Evergreen perennial herbaceous plant native to Central and South America. Thick stolons give way to thin stems, sometimes covered with a slight down, which bear numerous dark green leaves, thick and smooth, with undulating margin; for most of the year, many large flowers bloom, tubular in shape, with fringed margin, of white white colour; in A. punctata, you can see many brown-purple dots in the inner part of the flower.
These plants have quite simple cultivation, and in general they grow without problems even when they are neglected, the vegetation tends to be sloping or climbing, as the stolons tend to continuously widen, for this reason the alsobie are very suitable for cultivation in hanging containers.
Place the alsobia in a bright place, avoiding direct sunlight which could damage the plant; they can bear temperatures close to 4-5°C, but only if the plant is allowed to go into a vegetative rest during the cold months, watering less often from October. In summer, place in the shade, in a well ventilated place. Being apartment plants, they prefer, however, mild temperatures and can suffer if exposed to air currents.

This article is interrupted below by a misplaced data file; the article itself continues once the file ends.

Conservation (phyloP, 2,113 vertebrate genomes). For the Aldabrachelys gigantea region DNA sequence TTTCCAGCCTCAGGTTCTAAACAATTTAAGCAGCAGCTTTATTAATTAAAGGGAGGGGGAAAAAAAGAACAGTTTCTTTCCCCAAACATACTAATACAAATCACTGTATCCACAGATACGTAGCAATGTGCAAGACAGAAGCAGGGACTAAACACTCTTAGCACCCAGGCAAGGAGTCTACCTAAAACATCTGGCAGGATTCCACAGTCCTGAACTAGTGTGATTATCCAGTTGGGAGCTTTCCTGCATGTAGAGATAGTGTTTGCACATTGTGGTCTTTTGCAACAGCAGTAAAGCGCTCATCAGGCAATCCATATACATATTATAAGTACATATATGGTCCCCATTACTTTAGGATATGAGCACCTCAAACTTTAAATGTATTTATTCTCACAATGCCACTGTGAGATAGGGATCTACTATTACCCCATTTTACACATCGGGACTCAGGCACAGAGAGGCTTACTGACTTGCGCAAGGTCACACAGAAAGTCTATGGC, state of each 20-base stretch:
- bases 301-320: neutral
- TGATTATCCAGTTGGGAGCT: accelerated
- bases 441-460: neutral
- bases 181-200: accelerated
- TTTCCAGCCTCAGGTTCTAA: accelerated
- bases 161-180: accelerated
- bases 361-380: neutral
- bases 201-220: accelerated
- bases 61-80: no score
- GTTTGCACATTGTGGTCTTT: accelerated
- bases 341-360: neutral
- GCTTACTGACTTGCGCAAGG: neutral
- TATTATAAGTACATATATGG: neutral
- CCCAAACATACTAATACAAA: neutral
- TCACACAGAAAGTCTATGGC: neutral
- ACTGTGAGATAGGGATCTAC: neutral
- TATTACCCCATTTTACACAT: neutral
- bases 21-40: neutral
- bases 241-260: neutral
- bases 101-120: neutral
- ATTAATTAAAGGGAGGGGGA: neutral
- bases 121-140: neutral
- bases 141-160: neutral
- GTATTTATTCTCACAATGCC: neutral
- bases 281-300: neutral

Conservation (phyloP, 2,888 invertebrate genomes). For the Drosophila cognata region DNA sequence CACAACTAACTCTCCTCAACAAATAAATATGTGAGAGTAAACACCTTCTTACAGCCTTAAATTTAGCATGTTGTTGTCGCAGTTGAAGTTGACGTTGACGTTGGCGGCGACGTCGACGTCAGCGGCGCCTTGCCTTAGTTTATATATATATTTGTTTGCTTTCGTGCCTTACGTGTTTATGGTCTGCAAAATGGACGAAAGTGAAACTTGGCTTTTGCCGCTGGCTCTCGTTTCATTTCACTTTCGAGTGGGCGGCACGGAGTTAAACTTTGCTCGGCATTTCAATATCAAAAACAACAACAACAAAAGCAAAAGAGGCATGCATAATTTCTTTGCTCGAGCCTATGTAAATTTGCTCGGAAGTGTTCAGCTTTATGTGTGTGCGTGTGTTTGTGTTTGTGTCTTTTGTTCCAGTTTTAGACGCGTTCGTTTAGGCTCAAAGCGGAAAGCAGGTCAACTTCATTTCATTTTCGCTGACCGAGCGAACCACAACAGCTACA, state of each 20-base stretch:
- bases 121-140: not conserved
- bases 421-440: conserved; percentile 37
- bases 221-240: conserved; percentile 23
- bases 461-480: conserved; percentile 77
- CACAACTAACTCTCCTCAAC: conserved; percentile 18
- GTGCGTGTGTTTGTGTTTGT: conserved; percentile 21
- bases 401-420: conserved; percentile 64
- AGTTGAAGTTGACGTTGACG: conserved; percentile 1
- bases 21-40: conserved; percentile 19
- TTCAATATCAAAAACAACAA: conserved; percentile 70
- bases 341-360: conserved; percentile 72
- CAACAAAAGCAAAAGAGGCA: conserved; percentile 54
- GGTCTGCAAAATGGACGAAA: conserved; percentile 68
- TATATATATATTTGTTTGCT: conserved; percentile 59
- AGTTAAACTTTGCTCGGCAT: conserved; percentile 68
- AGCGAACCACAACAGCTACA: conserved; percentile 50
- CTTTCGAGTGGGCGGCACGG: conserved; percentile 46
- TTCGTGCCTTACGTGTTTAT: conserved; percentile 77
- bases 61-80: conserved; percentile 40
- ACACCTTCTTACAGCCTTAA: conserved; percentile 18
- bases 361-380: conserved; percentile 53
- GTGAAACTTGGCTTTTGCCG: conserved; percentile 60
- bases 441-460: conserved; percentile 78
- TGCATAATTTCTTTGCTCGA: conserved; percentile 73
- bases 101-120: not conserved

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Water the alsobia regularly, but without exceeding it, leaving the soil to dry slightly between one watering and the other. From March to October, add flowering plant manure to the water at least every 15-20 days. Beware of waterlogging that the plant does not tolerate.
Alsobias prefer light, loose soils, rich in organic matter and very well drained. Usually they tend to occupy all the space they have available, so opt for rather large pots that allow the plant to develop the root system with ease. It is important to provide the alsobia with fertiliser from the spring season and throughout the summer. The fertilizer should be dissolved in the irrigation water and administered.
Throughout the year it is possible to remove parts of stolons with their respective rootlets, which are immediately repotted in a single container. In spring it is also possible to make leaf or stem cuttings. In this case, it is a simple operation based on the cutting of fragments or twigs of the mother plant with at least 2-3 leaves.
This technique is a method of reproduction at no cost, as it is enough to have at hand clean working tools to make a clean cut of the chosen branch and you can proceed safely to planting.
Alsobia: Pests and diseases
Cultivation in excessively humid or poorly ventilated places can favour the attack of the cochineal. It is a tiny insect that feeds on the sap contained in the plant and that can be eliminated with specific pesticide products. Other problems could be related to the fact that the plant does not receive enough light. In this case you will have rather long internodes. Simply place the plant in a brighter environment. Another consequence of the lack of light is that the plant does not flower.